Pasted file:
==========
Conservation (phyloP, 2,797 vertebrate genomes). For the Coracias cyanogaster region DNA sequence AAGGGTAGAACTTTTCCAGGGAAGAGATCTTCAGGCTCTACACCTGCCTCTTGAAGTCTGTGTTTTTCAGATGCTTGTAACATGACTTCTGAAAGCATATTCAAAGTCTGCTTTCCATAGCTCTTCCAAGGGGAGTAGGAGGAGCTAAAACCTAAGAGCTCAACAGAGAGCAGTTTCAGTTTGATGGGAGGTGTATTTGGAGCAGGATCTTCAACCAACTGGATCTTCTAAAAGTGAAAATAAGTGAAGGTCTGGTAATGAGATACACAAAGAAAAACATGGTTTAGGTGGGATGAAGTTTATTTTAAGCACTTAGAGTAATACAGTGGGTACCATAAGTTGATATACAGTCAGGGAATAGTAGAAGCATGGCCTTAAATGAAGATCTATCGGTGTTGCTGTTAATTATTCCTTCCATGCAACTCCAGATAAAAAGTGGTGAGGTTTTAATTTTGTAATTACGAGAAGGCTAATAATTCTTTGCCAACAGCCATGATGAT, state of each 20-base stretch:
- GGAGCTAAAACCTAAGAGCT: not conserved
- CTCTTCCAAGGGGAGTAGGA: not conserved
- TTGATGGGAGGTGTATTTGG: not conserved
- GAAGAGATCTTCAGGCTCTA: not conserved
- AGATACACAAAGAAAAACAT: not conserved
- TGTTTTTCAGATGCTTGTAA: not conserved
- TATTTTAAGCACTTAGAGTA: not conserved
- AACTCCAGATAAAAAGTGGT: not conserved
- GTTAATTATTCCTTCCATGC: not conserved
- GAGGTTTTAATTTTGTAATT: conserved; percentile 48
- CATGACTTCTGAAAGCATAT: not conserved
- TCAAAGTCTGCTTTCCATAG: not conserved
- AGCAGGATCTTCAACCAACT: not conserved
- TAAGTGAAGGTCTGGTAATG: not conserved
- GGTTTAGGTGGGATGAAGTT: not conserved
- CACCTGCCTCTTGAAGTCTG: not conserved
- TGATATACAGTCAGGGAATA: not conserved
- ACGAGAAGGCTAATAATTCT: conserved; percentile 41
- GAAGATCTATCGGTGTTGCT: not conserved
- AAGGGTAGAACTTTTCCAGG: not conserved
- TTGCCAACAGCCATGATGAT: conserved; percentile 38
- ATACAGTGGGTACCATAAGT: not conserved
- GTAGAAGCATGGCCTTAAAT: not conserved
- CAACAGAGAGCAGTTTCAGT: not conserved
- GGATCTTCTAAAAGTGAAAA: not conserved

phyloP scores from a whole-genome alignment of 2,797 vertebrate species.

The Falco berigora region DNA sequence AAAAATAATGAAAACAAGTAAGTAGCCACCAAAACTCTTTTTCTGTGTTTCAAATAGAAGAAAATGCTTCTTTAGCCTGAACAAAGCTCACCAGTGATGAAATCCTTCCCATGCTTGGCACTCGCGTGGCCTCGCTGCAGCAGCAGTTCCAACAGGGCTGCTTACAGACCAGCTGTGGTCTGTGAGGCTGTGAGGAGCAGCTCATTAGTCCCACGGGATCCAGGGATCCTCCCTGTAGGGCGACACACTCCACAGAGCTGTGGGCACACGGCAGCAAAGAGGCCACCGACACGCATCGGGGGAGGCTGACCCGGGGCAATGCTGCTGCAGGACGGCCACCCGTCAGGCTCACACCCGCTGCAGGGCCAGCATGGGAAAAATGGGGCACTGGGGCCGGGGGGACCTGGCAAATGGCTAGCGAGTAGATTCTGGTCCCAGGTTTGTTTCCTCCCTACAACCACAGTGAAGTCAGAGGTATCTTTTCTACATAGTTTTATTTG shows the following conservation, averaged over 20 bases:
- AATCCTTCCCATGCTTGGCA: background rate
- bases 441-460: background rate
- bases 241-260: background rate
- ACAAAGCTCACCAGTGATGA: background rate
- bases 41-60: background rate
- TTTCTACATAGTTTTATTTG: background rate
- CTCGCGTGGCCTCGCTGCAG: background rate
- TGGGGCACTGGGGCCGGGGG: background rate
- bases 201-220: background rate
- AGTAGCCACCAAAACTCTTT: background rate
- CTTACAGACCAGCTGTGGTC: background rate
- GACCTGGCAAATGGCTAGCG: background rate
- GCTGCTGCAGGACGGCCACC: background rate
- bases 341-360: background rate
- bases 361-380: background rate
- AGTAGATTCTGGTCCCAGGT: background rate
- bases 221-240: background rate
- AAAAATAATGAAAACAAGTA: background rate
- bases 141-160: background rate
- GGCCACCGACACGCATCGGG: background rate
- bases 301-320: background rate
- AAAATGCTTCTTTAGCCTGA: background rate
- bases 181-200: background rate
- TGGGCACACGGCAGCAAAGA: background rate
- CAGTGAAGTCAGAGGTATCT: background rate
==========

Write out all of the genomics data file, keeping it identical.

Conservation (phyloP, 2,797 vertebrate genomes). For the Coracias cyanogaster region DNA sequence AAGGGTAGAACTTTTCCAGGGAAGAGATCTTCAGGCTCTACACCTGCCTCTTGAAGTCTGTGTTTTTCAGATGCTTGTAACATGACTTCTGAAAGCATATTCAAAGTCTGCTTTCCATAGCTCTTCCAAGGGGAGTAGGAGGAGCTAAAACCTAAGAGCTCAACAGAGAGCAGTTTCAGTTTGATGGGAGGTGTATTTGGAGCAGGATCTTCAACCAACTGGATCTTCTAAAAGTGAAAATAAGTGAAGGTCTGGTAATGAGATACACAAAGAAAAACATGGTTTAGGTGGGATGAAGTTTATTTTAAGCACTTAGAGTAATACAGTGGGTACCATAAGTTGATATACAGTCAGGGAATAGTAGAAGCATGGCCTTAAATGAAGATCTATCGGTGTTGCTGTTAATTATTCCTTCCATGCAACTCCAGATAAAAAGTGGTGAGGTTTTAATTTTGTAATTACGAGAAGGCTAATAATTCTTTGCCAACAGCCATGATGAT, state of each 20-base stretch:
- GGAGCTAAAACCTAAGAGCT: not conserved
- CTCTTCCAAGGGGAGTAGGA: not conserved
- TTGATGGGAGGTGTATTTGG: not conserved
- GAAGAGATCTTCAGGCTCTA: not conserved
- AGATACACAAAGAAAAACAT: not conserved
- TGTTTTTCAGATGCTTGTAA: not conserved
- TATTTTAAGCACTTAGAGTA: not conserved
- AACTCCAGATAAAAAGTGGT: not conserved
- GTTAATTATTCCTTCCATGC: not conserved
- GAGGTTTTAATTTTGTAATT: conserved; percentile 48
- CATGACTTCTGAAAGCATAT: not conserved
- TCAAAGTCTGCTTTCCATAG: not conserved
- AGCAGGATCTTCAACCAACT: not conserved
- TAAGTGAAGGTCTGGTAATG: not conserved
- GGTTTAGGTGGGATGAAGTT: not conserved
- CACCTGCCTCTTGAAGTCTG: not conserved
- TGATATACAGTCAGGGAATA: not conserved
- ACGAGAAGGCTAATAATTCT: conserved; percentile 41
- GAAGATCTATCGGTGTTGCT: not conserved
- AAGGGTAGAACTTTTCCAGG: not conserved
- TTGCCAACAGCCATGATGAT: conserved; percentile 38
- ATACAGTGGGTACCATAAGT: not conserved
- GTAGAAGCATGGCCTTAAAT: not conserved
- CAACAGAGAGCAGTTTCAGT: not conserved
- GGATCTTCTAAAAGTGAAAA: not conserved

phyloP scores from a whole-genome alignment of 2,797 vertebrate species.

The Falco berigora region DNA sequence AAAAATAATGAAAACAAGTAAGTAGCCACCAAAACTCTTTTTCTGTGTTTCAAATAGAAGAAAATGCTTCTTTAGCCTGAACAAAGCTCACCAGTGATGAAATCCTTCCCATGCTTGGCACTCGCGTGGCCTCGCTGCAGCAGCAGTTCCAACAGGGCTGCTTACAGACCAGCTGTGGTCTGTGAGGCTGTGAGGAGCAGCTCATTAGTCCCACGGGATCCAGGGATCCTCCCTGTAGGGCGACACACTCCACAGAGCTGTGGGCACACGGCAGCAAAGAGGCCACCGACACGCATCGGGGGAGGCTGACCCGGGGCAATGCTGCTGCAGGACGGCCACCCGTCAGGCTCACACCCGCTGCAGGGCCAGCATGGGAAAAATGGGGCACTGGGGCCGGGGGGACCTGGCAAATGGCTAGCGAGTAGATTCTGGTCCCAGGTTTGTTTCCTCCCTACAACCACAGTGAAGTCAGAGGTATCTTTTCTACATAGTTTTATTTG shows the following conservation, averaged over 20 bases:
- AATCCTTCCCATGCTTGGCA: background rate
- bases 441-460: background rate
- bases 241-260: background rate
- ACAAAGCTCACCAGTGATGA: background rate
- bases 41-60: background rate
- TTTCTACATAGTTTTATTTG: background rate
- CTCGCGTGGCCTCGCTGCAG: background rate
- TGGGGCACTGGGGCCGGGGG: background rate
- bases 201-220: background rate
- AGTAGCCACCAAAACTCTTT: background rate
- CTTACAGACCAGCTGTGGTC: background rate
- GACCTGGCAAATGGCTAGCG: background rate
- GCTGCTGCAGGACGGCCACC: background rate
- bases 341-360: background rate
- bases 361-380: background rate
- AGTAGATTCTGGTCCCAGGT: background rate
- bases 221-240: background rate
- AAAAATAATGAAAACAAGTA: background rate
- bases 141-160: background rate
- GGCCACCGACACGCATCGGG: background rate
- bases 301-320: background rate
- AAAATGCTTCTTTAGCCTGA: background rate
- bases 181-200: background rate
- TGGGCACACGGCAGCAAAGA: background rate
- CAGTGAAGTCAGAGGTATCT: background rate